As more breweries open, more begin to fight for shelf space at liquor and grocery stores or tap handles at bars and restaurants. For La Cumbre, however, even though that is happening it is not having much of a negative effect.
“John (Bullard) over at Bosque makes great beer and he’s releasing beers not entirely dissimilar from ours and they’ve very good quality,” Jeff said. “Of course there’s increased shelf competition, there’s increased tap competition. But in spite of that we continue to grow our wholesale business by quite a bit, about 40 percent every year. We added a patio and so the taproom is up quite a bit this year. And we’ve added another nine jobs to the local economy and that’s pretty awesome.”
La Cumbre will cap a successful 2015 with a week’s worth of special events leading up to this Saturday’s Fifth Anniversary Party. Today (Monday) will see a special brewer Q&A featuring Jeff and Alan Skinner at the taproom at 5 p.m.
Tuesday will feature a Beer Dinner at The Artichoke Cafe at 6:30 p.m. That one costs $65 per person. Then on Wednesday at the taproom, My Sweet Basil will provide Charcuterie pairings for $15 starting at 4 p.m.
Not to leave out the Santa Fe faithful, Thursday will feature a beer and tapas pairing at Taberna for $45. Or, stay in Albuquerque for the tap and bottle release of an annual Crew favorite, the La Negra Imperial Stout, and sign up for the 2016 Mug Club at the taproom.
There will be a special Firkin Friday, followed by the main event on Saturday. The Ryeot on Rye, a special version of Red Ryeot aged in Taos Lightning single-malt rye barrels, will be released. I got an advance sample (thank you, Daniel) and man, it is a smooth, but powerful beer. Jeff and Daniel will give brewery tours from noon to 3:30, followed by Tres Pendejos performing live from 4 to 7 p.m.
2016 could have some surprises in store
So what is in the cards for the coming year?
“World domination!” Jeff replied with a laugh. “It looks like the end of 2015 will see us open up (distribution in) the vast majority of Colorado. I’m pretty excited about that and I won’t be shocked if we open up another state. I’m not terribly sure where that’s going to be yet. We’re looking around, we’re weighing our possibilities.
“For the first time in our company’s history I can say that business is good right now, and business is growing right now completely organically without us doing any sort of heavy lifting, I know we’ll grow 25 percent next year. If I feel so motivated, and I push, I’m confident we could have another 50-percent growth year. But that will greatly depend on whether or not we can find the right people to help get us there. That’s the rub, basically, is finding truly gifted brewers that want to work in a production brewery, have experience working in a production brewery, and haven’t been offered to go off to a brand-new brewery and given (partial) ownership. It’s kind of hard to compete with that.”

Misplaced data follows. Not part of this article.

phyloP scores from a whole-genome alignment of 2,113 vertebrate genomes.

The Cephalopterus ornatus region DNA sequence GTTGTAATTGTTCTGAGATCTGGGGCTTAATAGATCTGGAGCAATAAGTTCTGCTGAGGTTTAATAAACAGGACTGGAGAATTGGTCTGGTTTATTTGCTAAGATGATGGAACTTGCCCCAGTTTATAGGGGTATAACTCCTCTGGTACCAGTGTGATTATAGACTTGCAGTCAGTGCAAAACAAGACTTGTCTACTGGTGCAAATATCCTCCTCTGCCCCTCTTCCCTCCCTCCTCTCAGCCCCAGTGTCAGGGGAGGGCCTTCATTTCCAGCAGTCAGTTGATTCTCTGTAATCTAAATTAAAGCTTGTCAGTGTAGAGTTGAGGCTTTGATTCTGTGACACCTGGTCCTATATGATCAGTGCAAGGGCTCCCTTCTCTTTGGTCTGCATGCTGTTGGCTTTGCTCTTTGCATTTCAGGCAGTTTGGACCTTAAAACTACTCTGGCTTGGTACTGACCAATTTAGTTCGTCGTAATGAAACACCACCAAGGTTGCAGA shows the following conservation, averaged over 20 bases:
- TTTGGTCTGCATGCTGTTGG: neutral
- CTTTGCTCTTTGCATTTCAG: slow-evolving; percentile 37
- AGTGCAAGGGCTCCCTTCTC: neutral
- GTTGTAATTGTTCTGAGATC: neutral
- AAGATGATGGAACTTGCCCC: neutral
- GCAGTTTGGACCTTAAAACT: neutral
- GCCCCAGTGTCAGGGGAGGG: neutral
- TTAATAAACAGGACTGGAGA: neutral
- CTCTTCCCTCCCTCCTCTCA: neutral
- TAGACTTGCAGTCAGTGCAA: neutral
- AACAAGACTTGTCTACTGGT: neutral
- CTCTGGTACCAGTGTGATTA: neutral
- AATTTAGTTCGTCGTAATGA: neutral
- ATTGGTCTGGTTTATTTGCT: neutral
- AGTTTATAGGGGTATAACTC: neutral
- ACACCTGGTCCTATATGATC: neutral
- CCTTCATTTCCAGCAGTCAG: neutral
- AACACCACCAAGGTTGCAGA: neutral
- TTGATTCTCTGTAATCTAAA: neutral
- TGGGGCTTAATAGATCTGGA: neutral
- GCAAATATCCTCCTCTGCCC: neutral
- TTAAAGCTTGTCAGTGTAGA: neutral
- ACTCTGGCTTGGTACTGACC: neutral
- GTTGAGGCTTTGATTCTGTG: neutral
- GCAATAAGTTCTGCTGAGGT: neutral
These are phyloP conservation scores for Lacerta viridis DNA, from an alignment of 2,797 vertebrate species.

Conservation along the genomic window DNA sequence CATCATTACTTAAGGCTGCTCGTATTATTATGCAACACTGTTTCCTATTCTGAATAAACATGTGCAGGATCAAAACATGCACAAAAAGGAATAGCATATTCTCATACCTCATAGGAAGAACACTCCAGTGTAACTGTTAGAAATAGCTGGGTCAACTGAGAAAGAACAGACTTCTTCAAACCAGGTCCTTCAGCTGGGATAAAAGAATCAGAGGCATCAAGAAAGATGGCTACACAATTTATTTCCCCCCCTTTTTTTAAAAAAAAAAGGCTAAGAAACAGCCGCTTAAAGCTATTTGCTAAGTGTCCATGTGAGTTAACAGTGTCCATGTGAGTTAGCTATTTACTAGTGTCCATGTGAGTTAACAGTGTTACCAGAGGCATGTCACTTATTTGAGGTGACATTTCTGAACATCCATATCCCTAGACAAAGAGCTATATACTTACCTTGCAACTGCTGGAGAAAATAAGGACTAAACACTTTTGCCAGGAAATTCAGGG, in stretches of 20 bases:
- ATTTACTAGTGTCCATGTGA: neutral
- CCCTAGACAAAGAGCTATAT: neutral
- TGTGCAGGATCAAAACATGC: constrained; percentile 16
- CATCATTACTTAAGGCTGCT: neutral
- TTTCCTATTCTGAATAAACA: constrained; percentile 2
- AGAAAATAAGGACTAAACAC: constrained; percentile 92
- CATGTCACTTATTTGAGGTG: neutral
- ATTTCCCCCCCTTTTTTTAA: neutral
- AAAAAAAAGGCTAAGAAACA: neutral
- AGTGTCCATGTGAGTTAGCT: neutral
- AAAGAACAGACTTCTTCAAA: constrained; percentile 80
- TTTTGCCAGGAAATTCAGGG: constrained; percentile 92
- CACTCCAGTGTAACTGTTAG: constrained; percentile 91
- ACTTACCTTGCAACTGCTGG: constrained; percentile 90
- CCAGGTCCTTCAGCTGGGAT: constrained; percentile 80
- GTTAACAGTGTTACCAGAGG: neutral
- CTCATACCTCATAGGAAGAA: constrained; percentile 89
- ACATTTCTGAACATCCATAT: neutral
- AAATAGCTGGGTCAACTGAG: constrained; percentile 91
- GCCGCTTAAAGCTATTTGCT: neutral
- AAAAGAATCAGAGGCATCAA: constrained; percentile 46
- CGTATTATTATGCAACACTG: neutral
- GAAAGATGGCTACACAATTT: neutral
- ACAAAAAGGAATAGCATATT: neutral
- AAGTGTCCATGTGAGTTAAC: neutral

As noted in a story we wrote about a job posting for a head brewer earlier this year, LC is still looking for someone to handle much of the day-to-day brewing while Jeff and Daniel oversee more aspects of the business.
“We are looking actively,” Jeff said. “We’ve got somebody coming in. I’ll just put it this way, he has a very good pedigree. He would definitely be one of the most experienced brewers in the state. He will be coming in here hopefully in the net couple weeks to come visit us. Hopefully it works out, hopefully we come to an agreement because we need him.”
One of the most repeated questions the Crew gets about La Cumbre is when are they opening a taproom.
“I will say that I’m not going to rush into finding a taproom,” Jeff said. “One, I’m not willing to go into an area that’s going to cannibalize my own wholesale accounts. Those are the people that helped us get open, helped us get running with distribution, they’ve the ones that have helped make us successful and I’m not going to slap them across the face by opening up in their backyard.